Human insulin receptors mutated at the ATP-binding site lack protein tyrosine kinase activity and fail to mediate postreceptor effects of insulin

C. K. Chou, T. J. Dull, D. S. Russell, R. Gherzi, D. Lebwohl, A. Ullrich, O. M. Rosen

Research output: Contribution to journalArticle

Abstract

Transfected Chinese hamster ovary cell lines were developed that expressed equivalent numbers of either normal human receptor or receptor that had alanine substituted for Lys-1018 in the ATP-binding domain of the β subunit. The mutated receptor was processed into subunits and bound insulin but lacked protein tyrosine kinase activity. Five effects of insulin were assayed: deoxyglucose uptake, S6 kinase activity, endogenous protein-tyrosine phosphorylation, glycogen synthesis, and thymidine uptake. In each case, cells bearing normal human receptors were 10-100-fold more sensitive to insulin than the parental cells. Cells with the mutant receptor behaved like the parental cells with respect to S6 kinase activation, endogenous substrate phosphorylation, glycogen synthesis, and thymidine uptake, but their deoxyglucose uptake was significantly depressed and relatively insensitive to insulin. The analyses led to the following conclusions: 1) substitution of alanine for lysine at amino acid 1018 inactivates the kinase activity of the receptor; 2) a kinase-negative receptor can be properly processed and bind insulin; 3) insulin-dependent deoxyglucose uptake, S6 kinase activation, endogenous substrate phosphorylation, glycogen synthesis, and thymidine incorporation into DNA are mediated by the normal but not by the kinase-deficient human receptor.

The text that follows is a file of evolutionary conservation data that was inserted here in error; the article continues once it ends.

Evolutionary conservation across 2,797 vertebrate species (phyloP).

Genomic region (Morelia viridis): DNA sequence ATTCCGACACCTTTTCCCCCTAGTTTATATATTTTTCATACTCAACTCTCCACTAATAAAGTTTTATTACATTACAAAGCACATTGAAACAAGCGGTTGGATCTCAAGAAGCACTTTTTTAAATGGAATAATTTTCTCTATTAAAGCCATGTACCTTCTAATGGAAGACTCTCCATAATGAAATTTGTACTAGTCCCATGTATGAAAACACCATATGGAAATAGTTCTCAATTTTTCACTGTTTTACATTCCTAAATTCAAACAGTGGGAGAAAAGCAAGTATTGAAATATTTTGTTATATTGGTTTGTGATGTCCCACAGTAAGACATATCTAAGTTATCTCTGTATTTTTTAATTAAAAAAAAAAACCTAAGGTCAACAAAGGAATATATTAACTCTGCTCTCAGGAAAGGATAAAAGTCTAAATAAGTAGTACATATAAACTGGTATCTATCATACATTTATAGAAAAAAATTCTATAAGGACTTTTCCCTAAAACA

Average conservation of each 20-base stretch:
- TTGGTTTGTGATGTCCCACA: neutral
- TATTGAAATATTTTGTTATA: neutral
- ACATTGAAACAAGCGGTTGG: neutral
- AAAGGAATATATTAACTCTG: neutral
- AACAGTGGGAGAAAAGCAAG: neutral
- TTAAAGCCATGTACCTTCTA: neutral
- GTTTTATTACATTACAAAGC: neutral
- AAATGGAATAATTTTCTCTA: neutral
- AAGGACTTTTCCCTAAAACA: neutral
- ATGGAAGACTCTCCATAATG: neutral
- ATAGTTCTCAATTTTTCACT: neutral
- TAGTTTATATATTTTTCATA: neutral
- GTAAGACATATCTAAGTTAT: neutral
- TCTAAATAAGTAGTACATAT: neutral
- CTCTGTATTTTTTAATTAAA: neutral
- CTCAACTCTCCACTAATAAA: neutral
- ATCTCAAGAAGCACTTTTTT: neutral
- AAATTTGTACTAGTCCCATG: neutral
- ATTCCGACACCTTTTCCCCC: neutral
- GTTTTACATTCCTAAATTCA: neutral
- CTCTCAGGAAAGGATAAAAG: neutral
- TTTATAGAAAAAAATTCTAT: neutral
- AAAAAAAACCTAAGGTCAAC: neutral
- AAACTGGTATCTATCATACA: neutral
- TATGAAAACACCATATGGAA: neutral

Original languageEnglish
Pages (from-to)1842-1847
Number of pages6
JournalJournal of Biological Chemistry
Volume262
Issue number4
Publication statusPublished - 1987

ASJC Scopus subject areas

  • Biochemistry

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